Definition of winnow in English:
- As, when grain is shaken and winnowed by fans and other instruments used in the threshing of corn, the close and heavy particles are borne away and settle in one direction, and the loose and light particles in another.
- A person in clean moccasins then ‘danced the rice’ treading on it to remove the hull and then tossing it into the air to winnow the chaff.
- The chaff is winnowed out by the activities of millions of independent actions.
- After all the grain have been removed from the mahangu heads this grain must be winnowed to remove the husks.
- Also you may occasionally see her out in the fields helping her mother, Memnet, crush and winnow the grain.
- Chris Waywell winnows the wheat from the chaff in this elusive subject.
- The court is now able to winnow the grain from the chaff, as the Photo Production reasoning is embodied in the Unfair Contract Terms Act 1977, s. 9.
- It's easy to fall in love with particular images, even mediocre ones, but with time it also becomes easier to winnow the wheat from the chaff.
- To the extent that the FDA has helped winnow the mainstream drug market down to scientifically proven treatments, it has been a help rather than hindrance.
- Analysts attempt to winnow a few kernels of truth from a mass of falsehood in order to construct a comprehensible mosaic from a swiftly flowing stream of uncertain data.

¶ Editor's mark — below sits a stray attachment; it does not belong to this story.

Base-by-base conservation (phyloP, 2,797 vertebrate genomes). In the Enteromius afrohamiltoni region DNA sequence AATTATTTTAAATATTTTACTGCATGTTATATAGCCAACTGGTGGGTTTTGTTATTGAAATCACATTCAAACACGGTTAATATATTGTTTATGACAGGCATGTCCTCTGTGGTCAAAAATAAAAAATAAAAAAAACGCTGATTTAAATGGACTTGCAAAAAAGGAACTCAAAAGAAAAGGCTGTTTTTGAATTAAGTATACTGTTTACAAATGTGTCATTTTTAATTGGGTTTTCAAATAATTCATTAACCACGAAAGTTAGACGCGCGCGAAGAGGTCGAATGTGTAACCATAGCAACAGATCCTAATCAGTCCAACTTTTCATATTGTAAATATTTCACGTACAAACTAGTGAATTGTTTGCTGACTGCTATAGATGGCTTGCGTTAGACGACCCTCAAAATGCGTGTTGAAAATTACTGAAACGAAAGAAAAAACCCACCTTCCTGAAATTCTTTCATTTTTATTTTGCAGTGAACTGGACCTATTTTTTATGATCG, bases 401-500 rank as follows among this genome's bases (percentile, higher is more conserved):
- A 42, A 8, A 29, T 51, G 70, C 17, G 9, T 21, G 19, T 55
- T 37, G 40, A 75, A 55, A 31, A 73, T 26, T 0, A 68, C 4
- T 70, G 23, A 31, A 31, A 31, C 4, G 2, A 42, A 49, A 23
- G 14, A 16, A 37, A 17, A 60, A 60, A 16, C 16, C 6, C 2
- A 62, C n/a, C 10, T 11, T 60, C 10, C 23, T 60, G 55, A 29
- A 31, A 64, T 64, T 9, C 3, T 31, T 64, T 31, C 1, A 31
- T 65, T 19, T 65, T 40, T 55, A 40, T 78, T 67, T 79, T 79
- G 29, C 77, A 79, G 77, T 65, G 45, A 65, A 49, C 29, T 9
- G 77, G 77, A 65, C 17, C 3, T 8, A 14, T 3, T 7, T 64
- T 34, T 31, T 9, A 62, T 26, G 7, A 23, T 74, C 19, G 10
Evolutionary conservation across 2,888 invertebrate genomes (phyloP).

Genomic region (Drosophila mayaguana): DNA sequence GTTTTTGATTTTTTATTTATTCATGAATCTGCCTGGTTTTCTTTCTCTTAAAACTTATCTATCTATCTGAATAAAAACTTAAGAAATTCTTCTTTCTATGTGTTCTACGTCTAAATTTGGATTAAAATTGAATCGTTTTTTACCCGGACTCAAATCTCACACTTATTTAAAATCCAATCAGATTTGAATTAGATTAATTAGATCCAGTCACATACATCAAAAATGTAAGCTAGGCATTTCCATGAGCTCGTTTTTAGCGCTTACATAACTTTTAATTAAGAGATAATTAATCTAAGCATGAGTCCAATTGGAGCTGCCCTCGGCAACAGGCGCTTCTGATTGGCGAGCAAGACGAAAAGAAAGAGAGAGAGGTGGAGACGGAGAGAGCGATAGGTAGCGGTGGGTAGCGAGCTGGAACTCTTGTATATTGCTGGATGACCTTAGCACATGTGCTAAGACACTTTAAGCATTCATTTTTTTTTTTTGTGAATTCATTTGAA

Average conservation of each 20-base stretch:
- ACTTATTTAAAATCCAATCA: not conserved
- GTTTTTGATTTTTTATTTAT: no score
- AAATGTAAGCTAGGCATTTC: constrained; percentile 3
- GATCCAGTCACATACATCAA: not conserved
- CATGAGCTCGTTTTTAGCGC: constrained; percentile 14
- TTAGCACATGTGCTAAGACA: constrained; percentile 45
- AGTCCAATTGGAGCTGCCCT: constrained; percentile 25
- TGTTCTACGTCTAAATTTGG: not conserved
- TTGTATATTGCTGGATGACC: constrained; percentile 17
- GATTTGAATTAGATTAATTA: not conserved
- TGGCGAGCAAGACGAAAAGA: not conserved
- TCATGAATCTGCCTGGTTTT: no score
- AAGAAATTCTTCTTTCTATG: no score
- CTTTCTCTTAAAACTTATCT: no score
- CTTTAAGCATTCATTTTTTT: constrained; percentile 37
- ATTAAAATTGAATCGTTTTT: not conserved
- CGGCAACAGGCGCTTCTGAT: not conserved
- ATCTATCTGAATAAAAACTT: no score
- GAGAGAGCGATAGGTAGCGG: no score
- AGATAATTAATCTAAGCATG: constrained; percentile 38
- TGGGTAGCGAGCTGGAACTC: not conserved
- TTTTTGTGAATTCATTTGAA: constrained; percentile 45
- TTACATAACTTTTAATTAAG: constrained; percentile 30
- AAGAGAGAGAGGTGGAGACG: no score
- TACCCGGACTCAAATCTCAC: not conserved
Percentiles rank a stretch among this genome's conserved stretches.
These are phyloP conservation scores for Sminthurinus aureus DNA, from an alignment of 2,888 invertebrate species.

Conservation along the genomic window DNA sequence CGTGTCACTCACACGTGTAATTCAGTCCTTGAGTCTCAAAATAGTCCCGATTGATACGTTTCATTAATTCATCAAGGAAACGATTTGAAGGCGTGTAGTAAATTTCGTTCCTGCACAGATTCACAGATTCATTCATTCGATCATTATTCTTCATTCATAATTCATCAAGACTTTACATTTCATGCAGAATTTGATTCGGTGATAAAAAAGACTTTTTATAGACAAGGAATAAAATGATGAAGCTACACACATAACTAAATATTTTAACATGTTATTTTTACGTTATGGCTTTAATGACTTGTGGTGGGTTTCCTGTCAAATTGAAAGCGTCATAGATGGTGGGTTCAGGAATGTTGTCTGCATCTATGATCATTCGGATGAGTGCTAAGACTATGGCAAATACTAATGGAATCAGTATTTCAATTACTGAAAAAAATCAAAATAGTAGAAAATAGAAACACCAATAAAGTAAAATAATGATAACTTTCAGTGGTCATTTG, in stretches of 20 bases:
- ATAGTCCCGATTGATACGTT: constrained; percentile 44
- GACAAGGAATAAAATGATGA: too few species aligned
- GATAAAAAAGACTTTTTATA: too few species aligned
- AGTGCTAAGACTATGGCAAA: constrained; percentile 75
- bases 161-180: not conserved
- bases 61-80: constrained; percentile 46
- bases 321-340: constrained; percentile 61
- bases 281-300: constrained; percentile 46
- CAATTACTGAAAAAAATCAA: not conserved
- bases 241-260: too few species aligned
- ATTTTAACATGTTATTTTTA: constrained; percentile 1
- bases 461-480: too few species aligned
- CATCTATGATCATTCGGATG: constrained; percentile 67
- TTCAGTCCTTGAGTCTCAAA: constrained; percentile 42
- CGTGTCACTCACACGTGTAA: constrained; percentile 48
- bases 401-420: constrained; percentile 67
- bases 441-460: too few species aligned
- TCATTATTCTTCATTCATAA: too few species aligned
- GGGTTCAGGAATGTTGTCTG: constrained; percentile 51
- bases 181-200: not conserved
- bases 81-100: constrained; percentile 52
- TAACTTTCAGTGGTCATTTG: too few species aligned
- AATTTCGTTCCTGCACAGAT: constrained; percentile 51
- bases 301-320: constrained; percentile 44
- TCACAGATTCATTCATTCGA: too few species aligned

- His distaste for hypotheses is the natural reaction of a man in possession of a far superior instrument for winnowing truth from error.
Old English windwian, from wind (see wind1).
wind from Old English:
A word from an Indo-European root that also gave us Latin ventus, the source of vent (Late Middle English) and ventilate (Late Middle English). Winnow, windwian in Old English, is to use the wind to separate grain and chaff. To get wind of something comes from the idea of hunted animal picking up the scent of a hunter. The phrase wind of change was used by Harold Macmillan, British prime minister 1957–63, during a speech he made in Cape Town in 1960: ‘The wind of change is blowing through this continent, and, whether we like it or not, this growth of [African] national consciousness is a political fact.’ See also ill. For the differently pronounced verb see wand
Words that rhyme with winnowminnow
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